One important difference this story shows between life on Earth and life in space is that on Earth, there is room to make mistakes and rules are not so harsh. On Earth, people are allowed to try again if they fail at something. If we make a miscalculation, we have the opportunity to retrace our steps and start over. We can come up with creative solutions to difficult problems that might seem to have only one answer from the start. In space, however, the rules are much more harsh and strict. Because of the risk that comes with space travel, there is only one chance, one answer, and no room for error.
In “The Cold Equations,” the space ship on which the story takes place is equipped with exactly the right amount of fuel to complete its mission, which involves transporting medical supplies. When the pilot of the spaceship, Barton, discovers the stowaway, Marilyn, he is faced with a choice. Her weight was not part of the calculation when they fueled the ship, so it’s going to throw off the mission. The only option is to get rid of the stowaway, which will mean ending Marilyn’s life. Failure to eject Marilyn will cost the life of the colonists who are awaiting the medical supplies.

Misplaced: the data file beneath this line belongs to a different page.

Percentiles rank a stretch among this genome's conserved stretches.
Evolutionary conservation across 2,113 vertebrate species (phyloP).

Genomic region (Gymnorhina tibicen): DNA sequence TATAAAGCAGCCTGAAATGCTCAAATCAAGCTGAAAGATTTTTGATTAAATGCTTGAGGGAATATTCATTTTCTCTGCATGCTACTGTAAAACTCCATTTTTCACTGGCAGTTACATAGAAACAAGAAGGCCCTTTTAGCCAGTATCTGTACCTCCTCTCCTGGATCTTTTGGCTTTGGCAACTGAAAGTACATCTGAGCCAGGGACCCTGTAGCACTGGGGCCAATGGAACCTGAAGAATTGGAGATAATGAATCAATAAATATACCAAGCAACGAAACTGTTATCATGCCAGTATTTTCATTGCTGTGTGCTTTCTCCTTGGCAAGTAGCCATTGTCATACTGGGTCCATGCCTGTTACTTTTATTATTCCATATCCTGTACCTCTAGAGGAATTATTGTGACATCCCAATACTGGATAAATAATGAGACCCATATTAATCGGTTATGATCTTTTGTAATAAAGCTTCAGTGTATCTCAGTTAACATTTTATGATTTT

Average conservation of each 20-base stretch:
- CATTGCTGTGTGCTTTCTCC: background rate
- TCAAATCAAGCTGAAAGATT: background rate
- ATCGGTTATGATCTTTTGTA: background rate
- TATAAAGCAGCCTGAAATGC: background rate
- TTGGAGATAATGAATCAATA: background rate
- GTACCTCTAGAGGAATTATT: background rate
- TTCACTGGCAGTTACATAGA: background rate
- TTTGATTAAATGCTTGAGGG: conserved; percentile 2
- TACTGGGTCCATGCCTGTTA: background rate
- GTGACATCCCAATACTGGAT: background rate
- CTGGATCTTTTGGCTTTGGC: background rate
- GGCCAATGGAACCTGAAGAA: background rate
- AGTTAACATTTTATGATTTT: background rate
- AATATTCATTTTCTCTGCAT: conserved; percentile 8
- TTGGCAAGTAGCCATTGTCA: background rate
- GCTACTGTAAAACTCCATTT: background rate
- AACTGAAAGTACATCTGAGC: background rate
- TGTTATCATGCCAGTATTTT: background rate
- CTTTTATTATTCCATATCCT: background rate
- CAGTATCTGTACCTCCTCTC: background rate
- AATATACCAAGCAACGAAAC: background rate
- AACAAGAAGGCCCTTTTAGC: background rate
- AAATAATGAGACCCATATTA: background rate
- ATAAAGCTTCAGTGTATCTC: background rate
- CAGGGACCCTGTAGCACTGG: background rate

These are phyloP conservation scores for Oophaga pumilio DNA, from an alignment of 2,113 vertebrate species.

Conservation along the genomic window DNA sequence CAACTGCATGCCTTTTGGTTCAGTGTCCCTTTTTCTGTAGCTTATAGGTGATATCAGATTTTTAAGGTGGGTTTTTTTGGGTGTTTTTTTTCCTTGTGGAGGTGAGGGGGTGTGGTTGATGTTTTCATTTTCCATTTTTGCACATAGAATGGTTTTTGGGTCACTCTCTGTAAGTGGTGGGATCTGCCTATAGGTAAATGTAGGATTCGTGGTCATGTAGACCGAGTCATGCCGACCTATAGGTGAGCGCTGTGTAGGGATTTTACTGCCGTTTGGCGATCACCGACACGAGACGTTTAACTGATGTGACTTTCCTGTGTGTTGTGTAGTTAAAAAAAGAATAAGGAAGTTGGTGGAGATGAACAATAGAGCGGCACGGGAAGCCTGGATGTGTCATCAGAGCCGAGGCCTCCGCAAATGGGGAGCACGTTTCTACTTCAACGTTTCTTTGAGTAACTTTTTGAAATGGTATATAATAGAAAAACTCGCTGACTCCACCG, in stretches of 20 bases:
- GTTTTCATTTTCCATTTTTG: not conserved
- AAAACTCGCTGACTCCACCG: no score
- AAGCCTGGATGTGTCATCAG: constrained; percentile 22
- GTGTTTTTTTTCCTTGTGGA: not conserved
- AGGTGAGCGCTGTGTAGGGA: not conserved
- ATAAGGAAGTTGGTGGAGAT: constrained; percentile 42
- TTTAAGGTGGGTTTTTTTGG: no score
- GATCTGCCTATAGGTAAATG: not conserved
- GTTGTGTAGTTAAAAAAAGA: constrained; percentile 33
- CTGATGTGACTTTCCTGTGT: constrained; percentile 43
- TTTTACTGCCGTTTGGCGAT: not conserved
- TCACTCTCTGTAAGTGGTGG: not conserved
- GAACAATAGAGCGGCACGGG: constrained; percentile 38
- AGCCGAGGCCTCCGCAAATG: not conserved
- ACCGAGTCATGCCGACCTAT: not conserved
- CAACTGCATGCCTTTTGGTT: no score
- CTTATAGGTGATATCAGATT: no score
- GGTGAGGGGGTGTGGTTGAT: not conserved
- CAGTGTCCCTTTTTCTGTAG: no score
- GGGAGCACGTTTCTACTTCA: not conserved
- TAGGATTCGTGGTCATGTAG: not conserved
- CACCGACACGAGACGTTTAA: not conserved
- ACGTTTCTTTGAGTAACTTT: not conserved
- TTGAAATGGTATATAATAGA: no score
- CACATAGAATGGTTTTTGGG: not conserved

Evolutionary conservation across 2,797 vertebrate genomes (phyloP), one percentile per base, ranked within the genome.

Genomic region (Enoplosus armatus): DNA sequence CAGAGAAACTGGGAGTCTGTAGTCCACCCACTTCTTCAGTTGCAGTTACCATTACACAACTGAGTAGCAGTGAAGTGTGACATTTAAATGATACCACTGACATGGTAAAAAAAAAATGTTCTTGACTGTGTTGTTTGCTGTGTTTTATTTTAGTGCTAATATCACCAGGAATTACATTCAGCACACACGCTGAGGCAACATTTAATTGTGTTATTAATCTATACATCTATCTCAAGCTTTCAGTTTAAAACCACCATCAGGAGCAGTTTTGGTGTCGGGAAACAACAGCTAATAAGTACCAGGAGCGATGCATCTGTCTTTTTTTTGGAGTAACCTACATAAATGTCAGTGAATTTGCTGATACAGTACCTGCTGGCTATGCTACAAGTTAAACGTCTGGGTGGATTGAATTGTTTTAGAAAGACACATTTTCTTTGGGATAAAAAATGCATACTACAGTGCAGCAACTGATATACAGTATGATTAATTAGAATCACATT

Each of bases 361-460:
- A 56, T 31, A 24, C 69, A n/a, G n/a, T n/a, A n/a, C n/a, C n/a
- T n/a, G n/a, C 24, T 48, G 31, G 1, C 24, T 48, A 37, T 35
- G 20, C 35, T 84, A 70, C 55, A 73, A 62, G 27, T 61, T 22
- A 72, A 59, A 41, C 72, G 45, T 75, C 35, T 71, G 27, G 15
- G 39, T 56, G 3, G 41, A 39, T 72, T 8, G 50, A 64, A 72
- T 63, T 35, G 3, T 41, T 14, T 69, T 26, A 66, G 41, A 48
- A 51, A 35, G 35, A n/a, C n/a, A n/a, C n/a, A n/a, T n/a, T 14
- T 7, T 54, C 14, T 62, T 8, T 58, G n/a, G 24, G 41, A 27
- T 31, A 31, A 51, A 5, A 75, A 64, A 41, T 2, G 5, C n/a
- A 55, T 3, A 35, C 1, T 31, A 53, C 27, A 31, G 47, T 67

If this situation were to happen on Earth, it might have a much rosier outcome. When Barton first finds Marilyn and she expects to simply have to pay a fine as a stowaway, he thinks:
In a way, she could not be blamed for ignorance of the law; she was of Earth and had not realized that the laws of the space frontier must, of necessity, be as hard and relentless as the environment that gave them birth.
This line epitomizes the difference between Earth and the space frontier. Where Marilyn comes from, rules are made to be broken, and she expects to discover a similar attitude when she is found on the ship. Sadly, though, there is absolutely nothing Barton can do to save her, and they both must face the cold, hard facts of reality.